The Fount Subscription Economy ETF (SUBS)

The Fount Subscription Economy ETF (SUBS) seeks to provide investment results that, before fees and expenses, generally correspond to the total return performance of the Fount Subscription Economy Index.  The Index was designed to measure the performance of companies engaged in the business of providing subscription services, i.e., companies that sell products or services for recurring subscription revenue.

 

SUBS may present an attractive vehicle for individuals to gain exposure to companies offering subscription-based pricing models.

 

For a list of fund holdings, please click here.

 


 


[1] The Subscription Evolution – Putting Design Thinking into Practice, Subscrybe, 10/22/21

[2] The Rise of Micro-Subscriptions, Protocol, 7/24/22

[3] Non-Traditional Options Set to Drive Growth in Subscription Economy, Retail Technology Innovation Hub, 7/27/22

[4] Seven Surprising Industries Turning to Subscription Business Models, CBInsights, 2/26/20

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Bong-Geun Choi Chief Economist

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Investing involves risk, including possible loss of principal. There is no guarantee the Funds will achieve their stated objectives. In addition to the normal risks associated with investing, international investments may involve the risk of capital loss from unfavorable fluctuation in currency values, differences in generally accepted accounting principles, or social, economic, or political instability in other nations. Emerging markets involve heightened risks related to the same factors, as well as increased volatility and lower trading volume.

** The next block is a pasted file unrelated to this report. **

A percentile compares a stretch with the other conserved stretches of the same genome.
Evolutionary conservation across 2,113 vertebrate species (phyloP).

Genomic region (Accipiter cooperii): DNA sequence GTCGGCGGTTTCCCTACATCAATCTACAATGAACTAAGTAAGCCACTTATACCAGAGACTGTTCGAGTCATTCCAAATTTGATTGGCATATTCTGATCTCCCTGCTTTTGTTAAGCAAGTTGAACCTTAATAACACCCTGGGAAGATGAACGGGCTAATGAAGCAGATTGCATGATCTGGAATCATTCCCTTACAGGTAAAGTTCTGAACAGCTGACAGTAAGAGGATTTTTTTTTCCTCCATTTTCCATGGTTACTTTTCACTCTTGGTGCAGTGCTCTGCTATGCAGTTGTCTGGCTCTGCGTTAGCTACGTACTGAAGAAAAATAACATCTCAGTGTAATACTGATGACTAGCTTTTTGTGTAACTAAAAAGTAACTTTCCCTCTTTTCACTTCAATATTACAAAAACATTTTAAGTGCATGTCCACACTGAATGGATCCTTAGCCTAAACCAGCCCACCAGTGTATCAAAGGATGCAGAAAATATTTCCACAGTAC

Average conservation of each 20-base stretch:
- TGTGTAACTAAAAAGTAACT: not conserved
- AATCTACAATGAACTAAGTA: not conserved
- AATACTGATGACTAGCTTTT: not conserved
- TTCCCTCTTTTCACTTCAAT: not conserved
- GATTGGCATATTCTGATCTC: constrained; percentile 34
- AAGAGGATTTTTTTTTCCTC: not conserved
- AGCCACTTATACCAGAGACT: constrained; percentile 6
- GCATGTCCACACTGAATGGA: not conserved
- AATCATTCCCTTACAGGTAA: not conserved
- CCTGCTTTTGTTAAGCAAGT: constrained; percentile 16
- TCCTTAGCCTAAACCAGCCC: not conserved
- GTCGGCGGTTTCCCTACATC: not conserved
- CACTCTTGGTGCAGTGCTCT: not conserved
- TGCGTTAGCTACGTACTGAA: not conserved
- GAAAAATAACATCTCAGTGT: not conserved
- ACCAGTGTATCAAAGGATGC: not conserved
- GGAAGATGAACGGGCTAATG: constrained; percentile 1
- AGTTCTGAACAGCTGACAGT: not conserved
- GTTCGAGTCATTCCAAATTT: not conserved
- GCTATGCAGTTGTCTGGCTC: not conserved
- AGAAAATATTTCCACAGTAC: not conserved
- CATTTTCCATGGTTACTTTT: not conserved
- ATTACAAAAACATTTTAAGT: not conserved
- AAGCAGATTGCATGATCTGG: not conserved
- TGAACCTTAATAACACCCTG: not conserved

The Funds’ concentration in an industry or sector can increase the impact of, and potential losses associated with, the risks from investing in those industries/sectors. For MTVR, the Fund may be concentrated in the entertainment and interactive media & services industries. The entertainment industry is highly competitive and relies on consumer spending and the availability of disposable income for success, which may cause the prices of the securities of companies to fluctuate widely. The prices of the securities of companies in the interactive media & services industry are closely tied to the overall economy's performance. Changes in general economic growth, consumer confidence, and consumer spending may affect them. MTVR may also be subject to the specific risks associated with metaverse companies. These risks include but are not limited to small or limited markets, changes in business cycles, world economic growth, technological progress, rapid obsolescence, and government regulation. Smaller, start-up companies tend to be more volatile than securities of companies that do not rely heavily on technology. Metaverse Companies may rely on a combination of patents, copyrights, trademarks, and trade secret laws to establish and protect their proprietary rights. There can be no assurance that these steps will be adequate to prevent the misappropriation of their technology or that competitors will not develop technologies that are equivalent or superior to such companies’ technology.